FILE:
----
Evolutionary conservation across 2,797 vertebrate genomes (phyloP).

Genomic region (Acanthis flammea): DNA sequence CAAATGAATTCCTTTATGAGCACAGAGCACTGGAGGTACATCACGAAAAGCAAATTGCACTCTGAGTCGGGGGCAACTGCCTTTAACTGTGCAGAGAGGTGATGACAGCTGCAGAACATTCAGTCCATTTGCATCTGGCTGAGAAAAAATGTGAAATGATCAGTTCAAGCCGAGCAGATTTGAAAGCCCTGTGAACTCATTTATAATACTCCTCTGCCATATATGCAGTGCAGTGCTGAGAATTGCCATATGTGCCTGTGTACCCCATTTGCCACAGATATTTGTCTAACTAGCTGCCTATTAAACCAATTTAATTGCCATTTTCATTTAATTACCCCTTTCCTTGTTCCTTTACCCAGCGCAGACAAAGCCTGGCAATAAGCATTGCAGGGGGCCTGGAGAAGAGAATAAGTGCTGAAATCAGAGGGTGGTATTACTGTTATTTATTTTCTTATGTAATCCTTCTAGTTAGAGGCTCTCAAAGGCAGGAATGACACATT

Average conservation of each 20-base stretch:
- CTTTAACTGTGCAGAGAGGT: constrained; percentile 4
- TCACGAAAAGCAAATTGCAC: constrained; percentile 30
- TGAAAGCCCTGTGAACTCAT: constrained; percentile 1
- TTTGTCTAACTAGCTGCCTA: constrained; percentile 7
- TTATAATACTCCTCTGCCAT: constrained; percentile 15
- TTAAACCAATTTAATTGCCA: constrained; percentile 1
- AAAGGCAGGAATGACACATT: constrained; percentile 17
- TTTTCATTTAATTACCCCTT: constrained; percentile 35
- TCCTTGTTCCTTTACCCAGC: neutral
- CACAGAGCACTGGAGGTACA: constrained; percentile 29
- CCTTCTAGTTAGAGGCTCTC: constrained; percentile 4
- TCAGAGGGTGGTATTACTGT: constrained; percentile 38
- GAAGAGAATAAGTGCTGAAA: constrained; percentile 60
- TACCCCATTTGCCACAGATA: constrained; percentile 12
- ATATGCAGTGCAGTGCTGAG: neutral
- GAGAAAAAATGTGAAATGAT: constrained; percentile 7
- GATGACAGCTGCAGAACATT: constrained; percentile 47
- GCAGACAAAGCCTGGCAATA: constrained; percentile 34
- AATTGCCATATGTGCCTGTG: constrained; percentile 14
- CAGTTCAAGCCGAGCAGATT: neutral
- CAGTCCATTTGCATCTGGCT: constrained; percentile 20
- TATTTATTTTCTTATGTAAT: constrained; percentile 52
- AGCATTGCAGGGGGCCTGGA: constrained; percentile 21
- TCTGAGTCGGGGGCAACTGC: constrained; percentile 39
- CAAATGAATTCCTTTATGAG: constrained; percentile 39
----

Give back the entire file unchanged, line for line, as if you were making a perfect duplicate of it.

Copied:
Evolutionary conservation across 2,797 vertebrate genomes (phyloP).

Genomic region (Acanthis flammea): DNA sequence CAAATGAATTCCTTTATGAGCACAGAGCACTGGAGGTACATCACGAAAAGCAAATTGCACTCTGAGTCGGGGGCAACTGCCTTTAACTGTGCAGAGAGGTGATGACAGCTGCAGAACATTCAGTCCATTTGCATCTGGCTGAGAAAAAATGTGAAATGATCAGTTCAAGCCGAGCAGATTTGAAAGCCCTGTGAACTCATTTATAATACTCCTCTGCCATATATGCAGTGCAGTGCTGAGAATTGCCATATGTGCCTGTGTACCCCATTTGCCACAGATATTTGTCTAACTAGCTGCCTATTAAACCAATTTAATTGCCATTTTCATTTAATTACCCCTTTCCTTGTTCCTTTACCCAGCGCAGACAAAGCCTGGCAATAAGCATTGCAGGGGGCCTGGAGAAGAGAATAAGTGCTGAAATCAGAGGGTGGTATTACTGTTATTTATTTTCTTATGTAATCCTTCTAGTTAGAGGCTCTCAAAGGCAGGAATGACACATT

Average conservation of each 20-base stretch:
- CTTTAACTGTGCAGAGAGGT: constrained; percentile 4
- TCACGAAAAGCAAATTGCAC: constrained; percentile 30
- TGAAAGCCCTGTGAACTCAT: constrained; percentile 1
- TTTGTCTAACTAGCTGCCTA: constrained; percentile 7
- TTATAATACTCCTCTGCCAT: constrained; percentile 15
- TTAAACCAATTTAATTGCCA: constrained; percentile 1
- AAAGGCAGGAATGACACATT: constrained; percentile 17
- TTTTCATTTAATTACCCCTT: constrained; percentile 35
- TCCTTGTTCCTTTACCCAGC: neutral
- CACAGAGCACTGGAGGTACA: constrained; percentile 29
- CCTTCTAGTTAGAGGCTCTC: constrained; percentile 4
- TCAGAGGGTGGTATTACTGT: constrained; percentile 38
- GAAGAGAATAAGTGCTGAAA: constrained; percentile 60
- TACCCCATTTGCCACAGATA: constrained; percentile 12
- ATATGCAGTGCAGTGCTGAG: neutral
- GAGAAAAAATGTGAAATGAT: constrained; percentile 7
- GATGACAGCTGCAGAACATT: constrained; percentile 47
- GCAGACAAAGCCTGGCAATA: constrained; percentile 34
- AATTGCCATATGTGCCTGTG: constrained; percentile 14
- CAGTTCAAGCCGAGCAGATT: neutral
- CAGTCCATTTGCATCTGGCT: constrained; percentile 20
- TATTTATTTTCTTATGTAAT: constrained; percentile 52
- AGCATTGCAGGGGGCCTGGA: constrained; percentile 21
- TCTGAGTCGGGGGCAACTGC: constrained; percentile 39
- CAAATGAATTCCTTTATGAG: constrained; percentile 39